Master muso Van Veen makes magicComment on this story
The ever-popular celebrated Dutch superstar Herman van Veen returns to South Africa next week after a too-long absence to play two concerts at the Theatre of Marcellus at Emperor’s Palace (Saturday at 8.30pm and Sunday at 3pm) and two concerts at the Paul Cluver Amphitheatre in Grabouw (Friday, January 31 at 8pm and Saturday, February 1, at 7pm) as part of the Hope@Paul Cluver Summer Festival.
DIANE DE BEER chatted to Van Veen and his stage partner, guitarist Edith Leerkes.
Dutch performer Herman van Veen describes himself as a musician, painter, performer, singer, teacher… and the list goes on.
But it all starts with the music, says Van Veen who has toured South Africa many times since 1995 but hasn’t been here for five years.
“I’m so excited,” says the 60-something artist who knows he will never stop performing. “I’m too busy to die,” he explains.
And we should listen. He’s been on stage for 50 years and his beginning was unexpected.
“I was studying classical music to become a teacher,” he says. But before he knew what was happening, he was on stage. This was home – and Van Veen and his audiences knew it.
What he does is difficult to explain but phenomenal to exper- ience. There’s an instinct and an understanding of artistry that’s sheer joy to encounter. Some of it shines through when speaking to Van Veen about his latest show.
“It changes from day to day,” he says when asked about the content. “On the day, neither the world nor I are the same (as before).”
But only someone with his experience and confidence can work in this way. He has a kind of diary they work off – he and the musicians, including his longtime creative partner, wiz guitarist Edith Leerkes. But that changes as something catches Van Veen’s eye or taps into his emotion.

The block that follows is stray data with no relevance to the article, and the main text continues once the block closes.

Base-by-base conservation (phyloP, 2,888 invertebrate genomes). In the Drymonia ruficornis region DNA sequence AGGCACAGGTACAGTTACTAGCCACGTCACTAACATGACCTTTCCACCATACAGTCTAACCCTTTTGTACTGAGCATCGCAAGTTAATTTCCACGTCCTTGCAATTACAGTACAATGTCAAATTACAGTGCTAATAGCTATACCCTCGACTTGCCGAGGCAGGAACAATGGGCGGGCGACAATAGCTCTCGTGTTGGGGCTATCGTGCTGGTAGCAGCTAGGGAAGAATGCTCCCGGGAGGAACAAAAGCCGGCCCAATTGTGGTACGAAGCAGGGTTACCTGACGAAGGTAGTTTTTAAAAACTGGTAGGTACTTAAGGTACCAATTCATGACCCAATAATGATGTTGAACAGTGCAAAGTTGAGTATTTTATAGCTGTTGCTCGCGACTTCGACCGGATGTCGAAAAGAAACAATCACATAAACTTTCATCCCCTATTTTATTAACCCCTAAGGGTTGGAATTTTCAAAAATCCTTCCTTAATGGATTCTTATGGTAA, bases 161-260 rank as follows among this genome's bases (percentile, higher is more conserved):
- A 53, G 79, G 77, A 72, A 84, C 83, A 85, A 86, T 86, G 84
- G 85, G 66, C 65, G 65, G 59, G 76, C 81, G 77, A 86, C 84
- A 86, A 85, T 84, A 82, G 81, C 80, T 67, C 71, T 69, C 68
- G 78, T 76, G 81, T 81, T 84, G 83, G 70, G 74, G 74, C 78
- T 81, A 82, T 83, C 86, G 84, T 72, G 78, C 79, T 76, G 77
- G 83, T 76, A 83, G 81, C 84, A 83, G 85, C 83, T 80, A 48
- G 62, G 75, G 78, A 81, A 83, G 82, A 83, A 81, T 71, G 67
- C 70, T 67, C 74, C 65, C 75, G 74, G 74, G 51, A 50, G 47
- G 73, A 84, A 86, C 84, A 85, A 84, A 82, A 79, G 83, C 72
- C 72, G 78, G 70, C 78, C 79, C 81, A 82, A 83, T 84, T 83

“Every day I’m different.”
He’s the master of impro- visation, and music is where it all stems from.
“I even hear a melody when I paint,” he says.
In his shows, the music is introduced by what he refers to as “visual preparation”, and what others might call mime or gestures.
It’s those moments when the magic creeps in as Van Veen’s inner clown (always with a tear running down one cheek) emerges.
“It’s about preparing the theme,” he says.
“I’m looking for the rhythm and then the music comes as the response.”
He points to a Baryshnikov in the wings, just before he steps out to dance. It’s the way he prepares…
Categorising their music as European – from across the continent – he underlines that his world is dominated by sound.
“When I sing, I am always happier,” he says.
All the languages come into play through the lyrics, even Afrikaans.
“Dutch is my home language, so I will speak some of that too – but mostly English and some others thrown in.”
Even those that don’t under- stand any of the above will get the show.
Van Veen is a mensch and his pet cause is the youth – more specifically children.
“I’ve been a Unicef volunteer with my father’s guidance from the age of 17,” he says.
He has fought for the rights of children and for children to understand their rights his whole life and that won’t stop.
He and Leerkes also recently launched their own art centre in Holland with an art gallery and a small theatre where young artists have a place to perform and show their work.
“When we met, we recognised one another,” says Leerkes.
Van Veen recently started giggling during a song on stage.
“He stopped the show and told me that my left eyebrow goes up a notch when I like what he’s doing!”
That’s their companionship, which Leerke says means that “I am his guitarist, but he’s also my singer”.
Van Veen’s grandchildren also keeps him on his toes.
“They’re a different generation and we grew up in different worlds,” he says. All of this makes his shows accessible to all ages.
To date he has recorded 175 CDs, 21 DVDs, some 70-odd books and scenarios for several feature- length films.
He has received many prestigious awards including a Golden Camera; a Silver Bear (Berlin Film Festival); nine Edisons (the Dutch equivalent of the Grammies) and several awards at the International Television and Film Awards in New York as well as the Edison Collected Work Award for his vast body of work and outstanding contributions to Dutch music.
He will win you over from the second he explodes on stage.